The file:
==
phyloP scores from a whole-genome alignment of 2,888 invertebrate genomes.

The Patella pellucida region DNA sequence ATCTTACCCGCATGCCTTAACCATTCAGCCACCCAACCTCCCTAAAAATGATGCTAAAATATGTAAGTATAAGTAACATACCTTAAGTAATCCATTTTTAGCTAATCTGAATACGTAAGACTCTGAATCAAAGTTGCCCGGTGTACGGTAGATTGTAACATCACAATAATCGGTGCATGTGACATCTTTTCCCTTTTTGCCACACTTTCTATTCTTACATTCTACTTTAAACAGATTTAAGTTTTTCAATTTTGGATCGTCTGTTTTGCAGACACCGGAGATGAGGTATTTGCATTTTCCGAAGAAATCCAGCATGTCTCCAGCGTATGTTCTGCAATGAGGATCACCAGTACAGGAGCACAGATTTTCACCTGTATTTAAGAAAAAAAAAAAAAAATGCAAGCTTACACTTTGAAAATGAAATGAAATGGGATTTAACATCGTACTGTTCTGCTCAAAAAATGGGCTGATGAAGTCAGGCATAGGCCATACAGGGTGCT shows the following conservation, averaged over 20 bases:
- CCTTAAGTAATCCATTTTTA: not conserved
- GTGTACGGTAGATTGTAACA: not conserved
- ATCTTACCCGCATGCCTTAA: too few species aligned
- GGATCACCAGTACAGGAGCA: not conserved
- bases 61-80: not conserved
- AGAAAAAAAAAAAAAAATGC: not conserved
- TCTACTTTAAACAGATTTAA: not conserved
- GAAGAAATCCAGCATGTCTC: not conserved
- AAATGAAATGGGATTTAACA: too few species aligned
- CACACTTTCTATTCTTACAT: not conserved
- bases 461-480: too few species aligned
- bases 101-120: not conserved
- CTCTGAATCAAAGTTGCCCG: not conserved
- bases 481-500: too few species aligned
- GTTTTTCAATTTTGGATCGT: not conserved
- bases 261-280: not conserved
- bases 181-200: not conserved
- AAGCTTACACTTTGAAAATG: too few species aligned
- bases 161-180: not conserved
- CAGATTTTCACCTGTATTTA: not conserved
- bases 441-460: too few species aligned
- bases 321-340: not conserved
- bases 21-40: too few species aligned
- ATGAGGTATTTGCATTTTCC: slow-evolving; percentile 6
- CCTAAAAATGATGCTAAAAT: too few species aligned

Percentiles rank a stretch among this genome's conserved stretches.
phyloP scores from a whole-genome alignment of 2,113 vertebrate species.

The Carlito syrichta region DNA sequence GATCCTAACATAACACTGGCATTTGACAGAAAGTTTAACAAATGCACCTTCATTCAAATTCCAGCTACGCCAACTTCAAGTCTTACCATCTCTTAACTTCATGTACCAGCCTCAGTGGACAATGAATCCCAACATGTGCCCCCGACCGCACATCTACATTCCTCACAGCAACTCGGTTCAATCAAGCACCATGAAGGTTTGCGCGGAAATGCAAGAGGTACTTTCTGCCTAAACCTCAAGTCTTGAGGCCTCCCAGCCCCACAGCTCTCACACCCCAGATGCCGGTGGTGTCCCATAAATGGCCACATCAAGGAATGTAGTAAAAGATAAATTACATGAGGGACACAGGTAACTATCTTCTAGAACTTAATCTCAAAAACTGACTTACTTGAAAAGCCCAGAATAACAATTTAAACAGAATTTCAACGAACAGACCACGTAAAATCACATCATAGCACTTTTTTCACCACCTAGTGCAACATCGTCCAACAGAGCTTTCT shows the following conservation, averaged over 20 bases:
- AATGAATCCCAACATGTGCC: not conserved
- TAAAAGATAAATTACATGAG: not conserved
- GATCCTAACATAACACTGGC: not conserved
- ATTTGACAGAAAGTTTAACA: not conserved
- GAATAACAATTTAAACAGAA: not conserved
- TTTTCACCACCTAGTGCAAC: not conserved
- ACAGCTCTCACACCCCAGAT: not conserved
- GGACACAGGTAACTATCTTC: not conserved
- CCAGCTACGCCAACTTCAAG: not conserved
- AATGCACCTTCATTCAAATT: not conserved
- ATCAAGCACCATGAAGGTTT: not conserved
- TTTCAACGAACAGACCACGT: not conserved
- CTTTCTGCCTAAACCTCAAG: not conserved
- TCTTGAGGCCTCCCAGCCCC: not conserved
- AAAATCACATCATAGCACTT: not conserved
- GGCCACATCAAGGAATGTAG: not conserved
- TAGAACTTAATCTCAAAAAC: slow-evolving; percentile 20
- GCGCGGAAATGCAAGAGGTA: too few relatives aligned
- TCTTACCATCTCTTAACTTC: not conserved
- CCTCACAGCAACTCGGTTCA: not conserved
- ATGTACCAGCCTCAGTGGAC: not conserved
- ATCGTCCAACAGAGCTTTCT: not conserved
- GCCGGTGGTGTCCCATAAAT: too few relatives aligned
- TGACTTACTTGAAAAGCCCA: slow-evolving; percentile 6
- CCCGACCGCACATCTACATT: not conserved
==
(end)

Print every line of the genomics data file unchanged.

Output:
phyloP scores from a whole-genome alignment of 2,888 invertebrate genomes.

The Patella pellucida region DNA sequence ATCTTACCCGCATGCCTTAACCATTCAGCCACCCAACCTCCCTAAAAATGATGCTAAAATATGTAAGTATAAGTAACATACCTTAAGTAATCCATTTTTAGCTAATCTGAATACGTAAGACTCTGAATCAAAGTTGCCCGGTGTACGGTAGATTGTAACATCACAATAATCGGTGCATGTGACATCTTTTCCCTTTTTGCCACACTTTCTATTCTTACATTCTACTTTAAACAGATTTAAGTTTTTCAATTTTGGATCGTCTGTTTTGCAGACACCGGAGATGAGGTATTTGCATTTTCCGAAGAAATCCAGCATGTCTCCAGCGTATGTTCTGCAATGAGGATCACCAGTACAGGAGCACAGATTTTCACCTGTATTTAAGAAAAAAAAAAAAAAATGCAAGCTTACACTTTGAAAATGAAATGAAATGGGATTTAACATCGTACTGTTCTGCTCAAAAAATGGGCTGATGAAGTCAGGCATAGGCCATACAGGGTGCT shows the following conservation, averaged over 20 bases:
- CCTTAAGTAATCCATTTTTA: not conserved
- GTGTACGGTAGATTGTAACA: not conserved
- ATCTTACCCGCATGCCTTAA: too few species aligned
- GGATCACCAGTACAGGAGCA: not conserved
- bases 61-80: not conserved
- AGAAAAAAAAAAAAAAATGC: not conserved
- TCTACTTTAAACAGATTTAA: not conserved
- GAAGAAATCCAGCATGTCTC: not conserved
- AAATGAAATGGGATTTAACA: too few species aligned
- CACACTTTCTATTCTTACAT: not conserved
- bases 461-480: too few species aligned
- bases 101-120: not conserved
- CTCTGAATCAAAGTTGCCCG: not conserved
- bases 481-500: too few species aligned
- GTTTTTCAATTTTGGATCGT: not conserved
- bases 261-280: not conserved
- bases 181-200: not conserved
- AAGCTTACACTTTGAAAATG: too few species aligned
- bases 161-180: not conserved
- CAGATTTTCACCTGTATTTA: not conserved
- bases 441-460: too few species aligned
- bases 321-340: not conserved
- bases 21-40: too few species aligned
- ATGAGGTATTTGCATTTTCC: slow-evolving; percentile 6
- CCTAAAAATGATGCTAAAAT: too few species aligned

Percentiles rank a stretch among this genome's conserved stretches.
phyloP scores from a whole-genome alignment of 2,113 vertebrate species.

The Carlito syrichta region DNA sequence GATCCTAACATAACACTGGCATTTGACAGAAAGTTTAACAAATGCACCTTCATTCAAATTCCAGCTACGCCAACTTCAAGTCTTACCATCTCTTAACTTCATGTACCAGCCTCAGTGGACAATGAATCCCAACATGTGCCCCCGACCGCACATCTACATTCCTCACAGCAACTCGGTTCAATCAAGCACCATGAAGGTTTGCGCGGAAATGCAAGAGGTACTTTCTGCCTAAACCTCAAGTCTTGAGGCCTCCCAGCCCCACAGCTCTCACACCCCAGATGCCGGTGGTGTCCCATAAATGGCCACATCAAGGAATGTAGTAAAAGATAAATTACATGAGGGACACAGGTAACTATCTTCTAGAACTTAATCTCAAAAACTGACTTACTTGAAAAGCCCAGAATAACAATTTAAACAGAATTTCAACGAACAGACCACGTAAAATCACATCATAGCACTTTTTTCACCACCTAGTGCAACATCGTCCAACAGAGCTTTCT shows the following conservation, averaged over 20 bases:
- AATGAATCCCAACATGTGCC: not conserved
- TAAAAGATAAATTACATGAG: not conserved
- GATCCTAACATAACACTGGC: not conserved
- ATTTGACAGAAAGTTTAACA: not conserved
- GAATAACAATTTAAACAGAA: not conserved
- TTTTCACCACCTAGTGCAAC: not conserved
- ACAGCTCTCACACCCCAGAT: not conserved
- GGACACAGGTAACTATCTTC: not conserved
- CCAGCTACGCCAACTTCAAG: not conserved
- AATGCACCTTCATTCAAATT: not conserved
- ATCAAGCACCATGAAGGTTT: not conserved
- TTTCAACGAACAGACCACGT: not conserved
- CTTTCTGCCTAAACCTCAAG: not conserved
- TCTTGAGGCCTCCCAGCCCC: not conserved
- AAAATCACATCATAGCACTT: not conserved
- GGCCACATCAAGGAATGTAG: not conserved
- TAGAACTTAATCTCAAAAAC: slow-evolving; percentile 20
- GCGCGGAAATGCAAGAGGTA: too few relatives aligned
- TCTTACCATCTCTTAACTTC: not conserved
- CCTCACAGCAACTCGGTTCA: not conserved
- ATGTACCAGCCTCAGTGGAC: not conserved
- ATCGTCCAACAGAGCTTTCT: not conserved
- GCCGGTGGTGTCCCATAAAT: too few relatives aligned
- TGACTTACTTGAAAAGCCCA: slow-evolving; percentile 6
- CCCGACCGCACATCTACATT: not conserved